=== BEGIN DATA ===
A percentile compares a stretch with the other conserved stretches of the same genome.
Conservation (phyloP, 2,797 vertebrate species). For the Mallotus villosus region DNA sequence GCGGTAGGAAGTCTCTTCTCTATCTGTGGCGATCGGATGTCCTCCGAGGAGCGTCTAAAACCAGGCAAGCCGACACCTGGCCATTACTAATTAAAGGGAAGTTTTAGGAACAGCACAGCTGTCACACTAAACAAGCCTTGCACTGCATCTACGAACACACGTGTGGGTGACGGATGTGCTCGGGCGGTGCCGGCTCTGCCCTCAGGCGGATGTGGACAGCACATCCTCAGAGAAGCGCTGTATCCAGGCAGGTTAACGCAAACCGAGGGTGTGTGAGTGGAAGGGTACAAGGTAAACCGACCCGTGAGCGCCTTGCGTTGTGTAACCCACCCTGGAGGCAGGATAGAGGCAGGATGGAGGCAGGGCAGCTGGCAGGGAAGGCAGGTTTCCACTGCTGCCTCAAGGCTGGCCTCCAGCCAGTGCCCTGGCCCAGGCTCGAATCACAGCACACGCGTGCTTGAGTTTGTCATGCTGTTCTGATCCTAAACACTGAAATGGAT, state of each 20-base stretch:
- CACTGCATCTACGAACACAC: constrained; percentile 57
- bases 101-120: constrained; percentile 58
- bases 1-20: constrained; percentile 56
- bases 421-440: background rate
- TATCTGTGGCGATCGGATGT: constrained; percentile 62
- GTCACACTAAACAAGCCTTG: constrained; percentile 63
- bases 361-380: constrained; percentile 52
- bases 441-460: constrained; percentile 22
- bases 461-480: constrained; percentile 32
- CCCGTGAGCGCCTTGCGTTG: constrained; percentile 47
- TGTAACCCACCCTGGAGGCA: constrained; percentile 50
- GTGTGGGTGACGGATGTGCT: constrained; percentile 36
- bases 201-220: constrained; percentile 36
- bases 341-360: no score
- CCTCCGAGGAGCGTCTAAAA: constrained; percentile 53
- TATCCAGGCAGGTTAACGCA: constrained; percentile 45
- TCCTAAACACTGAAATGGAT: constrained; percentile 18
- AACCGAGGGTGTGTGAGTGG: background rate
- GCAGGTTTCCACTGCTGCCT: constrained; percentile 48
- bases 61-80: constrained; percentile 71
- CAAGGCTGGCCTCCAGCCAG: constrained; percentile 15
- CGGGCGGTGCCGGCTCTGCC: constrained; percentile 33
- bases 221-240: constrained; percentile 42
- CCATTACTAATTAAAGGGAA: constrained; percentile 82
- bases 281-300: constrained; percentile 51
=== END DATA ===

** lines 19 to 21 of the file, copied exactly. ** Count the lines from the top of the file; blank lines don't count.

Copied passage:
- TCCTAAACACTGAAATGGAT: constrained; percentile 18
- AACCGAGGGTGTGTGAGTGG: background rate
- GCAGGTTTCCACTGCTGCCT: constrained; percentile 48